Football: Northwestern looks to play to its standards against Indiana State


Daily file photo by Joshua Hoffman

Northwestern fans rooting for the team during the season-opener at Ryan Field. Last Friday’s game was the first time since 2019 that fans were allowed into the stadium.

Lawrence Price, Reporter


Northwestern’s performance last Friday was a surprising start to its season.  

Playing in front of fans for the first time since 2019, a 38-21 loss to Michigan State raised early concerns for the Wildcats (0-1, 0-1 Big Ten). NU couldn’t stop Michigan State’s rushing attack, allowing 326 yards on the ground — nearly 200 yards more than the Cats’ total rushing yards (117) and average rush yards allowed (145.9) last year.

“You can’t give up that type of yard total and point total,” coach Pat Fitzgerald said. “That’s not up to our standard by any stretch of the imagination. Sometimes you get humbled and when you do, it is your task to get your mind right and get those things fixed, and I have great confidence that they will.”

On Monday, Fitzgerald presented the Offensive Player of the Week to sophomore offensive lineman Peter Skoronski and Playmaker of the Week to fifth-year tight end Trey Pugh, who finished with four catches for 18 yards and two touchdowns against the Spartans. 

But there was no Defensive Player of the Week.

“If the coaches would have put up anybody for player of the game, I think that player probably would have said, ‘No thank you, I don’t deserve it,’” Fitzgerald said. “They understand the championship standard that we have here.”

This Saturday against Indiana State (1-0, 1-0), the Wildcats will look to fix the miscommunication and incorrect fits Fitzgerald said plagued NU in its season opening loss.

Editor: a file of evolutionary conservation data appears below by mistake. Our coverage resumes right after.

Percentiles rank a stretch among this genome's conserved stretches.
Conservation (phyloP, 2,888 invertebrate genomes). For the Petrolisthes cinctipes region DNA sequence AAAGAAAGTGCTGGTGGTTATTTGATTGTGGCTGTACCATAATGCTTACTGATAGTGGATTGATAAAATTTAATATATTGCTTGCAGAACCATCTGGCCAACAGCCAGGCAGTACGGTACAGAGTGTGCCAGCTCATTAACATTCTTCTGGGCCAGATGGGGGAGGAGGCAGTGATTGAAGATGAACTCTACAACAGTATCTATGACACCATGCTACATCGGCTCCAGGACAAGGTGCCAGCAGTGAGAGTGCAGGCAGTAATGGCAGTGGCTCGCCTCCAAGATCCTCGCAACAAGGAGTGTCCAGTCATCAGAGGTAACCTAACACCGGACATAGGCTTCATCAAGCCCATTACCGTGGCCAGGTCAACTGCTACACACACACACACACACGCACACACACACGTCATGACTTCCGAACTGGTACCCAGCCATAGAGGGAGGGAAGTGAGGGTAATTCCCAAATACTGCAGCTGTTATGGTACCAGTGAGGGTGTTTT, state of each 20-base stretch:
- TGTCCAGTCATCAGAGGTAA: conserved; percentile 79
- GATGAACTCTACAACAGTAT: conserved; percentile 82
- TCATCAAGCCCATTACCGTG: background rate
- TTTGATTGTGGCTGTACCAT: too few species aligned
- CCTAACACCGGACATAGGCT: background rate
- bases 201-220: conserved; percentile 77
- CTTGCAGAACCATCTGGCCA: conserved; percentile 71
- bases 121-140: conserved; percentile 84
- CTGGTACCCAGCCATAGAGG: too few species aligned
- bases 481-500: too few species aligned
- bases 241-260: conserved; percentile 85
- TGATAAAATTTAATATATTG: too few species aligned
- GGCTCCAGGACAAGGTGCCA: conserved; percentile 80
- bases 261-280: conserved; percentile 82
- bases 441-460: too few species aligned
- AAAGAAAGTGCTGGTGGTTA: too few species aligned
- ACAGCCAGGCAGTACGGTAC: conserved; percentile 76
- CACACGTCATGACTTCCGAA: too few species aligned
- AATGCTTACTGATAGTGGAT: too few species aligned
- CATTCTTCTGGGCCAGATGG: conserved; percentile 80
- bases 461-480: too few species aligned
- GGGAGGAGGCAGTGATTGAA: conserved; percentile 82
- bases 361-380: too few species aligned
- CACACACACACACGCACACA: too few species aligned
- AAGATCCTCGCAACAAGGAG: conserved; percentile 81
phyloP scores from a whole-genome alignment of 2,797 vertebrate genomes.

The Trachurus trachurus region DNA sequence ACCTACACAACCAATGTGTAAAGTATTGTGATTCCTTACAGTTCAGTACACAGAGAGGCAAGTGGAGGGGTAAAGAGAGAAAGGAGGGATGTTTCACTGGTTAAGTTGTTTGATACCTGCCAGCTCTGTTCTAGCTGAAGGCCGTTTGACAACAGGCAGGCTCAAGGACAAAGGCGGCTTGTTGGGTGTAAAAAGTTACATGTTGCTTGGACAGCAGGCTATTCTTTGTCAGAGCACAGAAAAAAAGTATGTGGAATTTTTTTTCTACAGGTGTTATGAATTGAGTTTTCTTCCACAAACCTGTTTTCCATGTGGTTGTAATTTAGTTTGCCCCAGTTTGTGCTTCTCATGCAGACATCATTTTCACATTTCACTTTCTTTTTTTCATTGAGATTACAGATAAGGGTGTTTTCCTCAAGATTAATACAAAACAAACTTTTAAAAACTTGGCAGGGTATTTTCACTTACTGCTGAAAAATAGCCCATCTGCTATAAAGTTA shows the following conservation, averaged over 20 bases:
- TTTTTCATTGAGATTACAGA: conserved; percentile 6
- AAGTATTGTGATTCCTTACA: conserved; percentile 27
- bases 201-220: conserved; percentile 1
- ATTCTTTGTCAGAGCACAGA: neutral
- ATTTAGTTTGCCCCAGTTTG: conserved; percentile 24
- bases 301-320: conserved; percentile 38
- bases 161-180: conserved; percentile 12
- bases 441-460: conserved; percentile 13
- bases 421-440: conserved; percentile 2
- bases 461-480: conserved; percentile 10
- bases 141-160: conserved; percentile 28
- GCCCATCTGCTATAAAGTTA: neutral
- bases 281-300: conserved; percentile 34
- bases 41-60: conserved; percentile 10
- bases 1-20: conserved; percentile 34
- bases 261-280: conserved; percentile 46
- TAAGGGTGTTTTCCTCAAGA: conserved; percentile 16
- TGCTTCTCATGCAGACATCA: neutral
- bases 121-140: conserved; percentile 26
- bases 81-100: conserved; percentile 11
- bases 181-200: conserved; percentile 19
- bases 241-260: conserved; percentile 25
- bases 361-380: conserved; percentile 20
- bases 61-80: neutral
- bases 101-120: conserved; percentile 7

With new defensive coordinator Jim O’Neil, the Cats are looking to repeat last year’s success, like allowing the fifth-fewest points per game in the country (15.9). To get back to that mark, changes will need to be made — and the team is well aware of them. 

“Going back to our fundamentals, tackling, using our hands, getting out blocks, just the simple stuff,” junior defensive lineman Adetomiwa Adebawore said.

Despite extensive discussions about defensive struggles, the team faced issues on both sides of the ball. Fitzgerald pinpointed the offense’s lack of first-down efficiency as a reason behind NU’s misfortunes. Michigan State scored on its first two drives of the game, led 21-0 early in the second quarter and put points on the board on each trip into the red zone.

The Cats’ offense did have some bright spots. Senior Hunter Johnson cemented his starting quarterback role with a 283-yard and three touchdown performance. He also built a good rapport with two of his wideouts: graduate transfer Stephon Robinson Jr. and sophomore Bryce Kirtz. Both picked up 40-plus yard receptions and finished with over 75 receiving yards.

“Overall, I felt like we played good,” Kirtz said. “Obviously, there’s things we need to clean up, and I think that once we clean those things up we can be an even more explosive offense.” 

When the Cats welcome the Sycamores — who are coming off a bye week following a win over Eastern Illinois — adjustments will need to be made. If done successfully, it could help create momentum for the remainder of NU’s season.   

“We got 11 more opportunities and none more important than this weekend,” Fitzgerald said. “You put that in the rearview mirror, you flush it, you move forward, and you learn from it and you grow.

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